Random readings on society, politics and change – Jorge Carrillo
This paper contributes to our understanding of inequalities in political participation by assessing the causal and heterogeneous eﬀects of access to means of communication. In doing so we seek to shed light also on the underlying willingness to engage in politics and on citizen beliefs about the eﬀectiveness of political engagement.
Marginalized populations engage in politics at lower rates. Not only are their demands less likely to be addressed, they are also less likely to be articulated in the first place. This study uses a large-scale field experiment—implemented in partnership with the national Democratic Institute and the Parliament of Uganda—to learn about how technological change can effect who gets heard and what gets communicated to politicians. The nationwide field experiment was implemented following a national pilot undertaken under more controlled settings. The controlled experiment provided evidence that ICT can lead to significant “flattening”: a greater share of marginalized populations used this SMS-based communication compared to existing political communication channels. Estimated relations from the scaled-up intervention, however, look a lot like politics as usual, where participation rates are low and marginalized populations engage at especially low rates. We examine possible reasons for these differences, and then present the design and analysis of a third “mechanism experiment” that helps parse rival explanations for these divergent patterns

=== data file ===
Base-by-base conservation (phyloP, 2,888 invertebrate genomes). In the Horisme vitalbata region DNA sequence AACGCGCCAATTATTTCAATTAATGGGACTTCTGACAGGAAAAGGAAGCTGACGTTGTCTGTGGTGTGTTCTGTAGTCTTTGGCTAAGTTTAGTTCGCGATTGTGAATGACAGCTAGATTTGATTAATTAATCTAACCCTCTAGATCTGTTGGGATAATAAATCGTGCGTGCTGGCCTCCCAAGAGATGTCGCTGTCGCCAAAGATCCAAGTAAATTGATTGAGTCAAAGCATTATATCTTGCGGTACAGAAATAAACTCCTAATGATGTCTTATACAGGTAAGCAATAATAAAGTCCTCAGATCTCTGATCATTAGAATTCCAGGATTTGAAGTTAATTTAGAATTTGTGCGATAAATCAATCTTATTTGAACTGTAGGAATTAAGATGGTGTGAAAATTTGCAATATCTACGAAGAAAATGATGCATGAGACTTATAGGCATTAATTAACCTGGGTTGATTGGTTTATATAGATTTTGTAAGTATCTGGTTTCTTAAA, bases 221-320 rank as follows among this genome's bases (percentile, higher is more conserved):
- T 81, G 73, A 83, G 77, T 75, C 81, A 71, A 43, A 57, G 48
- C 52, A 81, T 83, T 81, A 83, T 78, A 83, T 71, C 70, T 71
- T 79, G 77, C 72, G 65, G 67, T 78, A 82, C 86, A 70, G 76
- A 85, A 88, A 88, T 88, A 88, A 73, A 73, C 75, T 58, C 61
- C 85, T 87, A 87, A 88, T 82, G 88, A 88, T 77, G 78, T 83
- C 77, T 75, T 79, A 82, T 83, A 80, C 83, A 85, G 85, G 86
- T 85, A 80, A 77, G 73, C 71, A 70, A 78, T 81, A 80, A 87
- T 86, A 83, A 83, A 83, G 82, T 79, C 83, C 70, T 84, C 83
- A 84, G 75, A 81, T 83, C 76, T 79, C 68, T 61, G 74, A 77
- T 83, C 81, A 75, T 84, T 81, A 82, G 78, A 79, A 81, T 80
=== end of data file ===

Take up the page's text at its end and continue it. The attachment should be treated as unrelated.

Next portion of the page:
With the multiple pieces of evidence available to us we infer that the failure of the nationwide program is not simply a function of weak demand on the part of citizens but is a function of larger inequalities. Some of these, such as unevenness in receipt of invitations from parliament, might be addressable through improved interventions. However, some reﬂect more fundamental weaknesses in the broader political system, most notably cynicism regarding the competence and motivations of politicians, which parliament likely cannot address easily through technological innovation.
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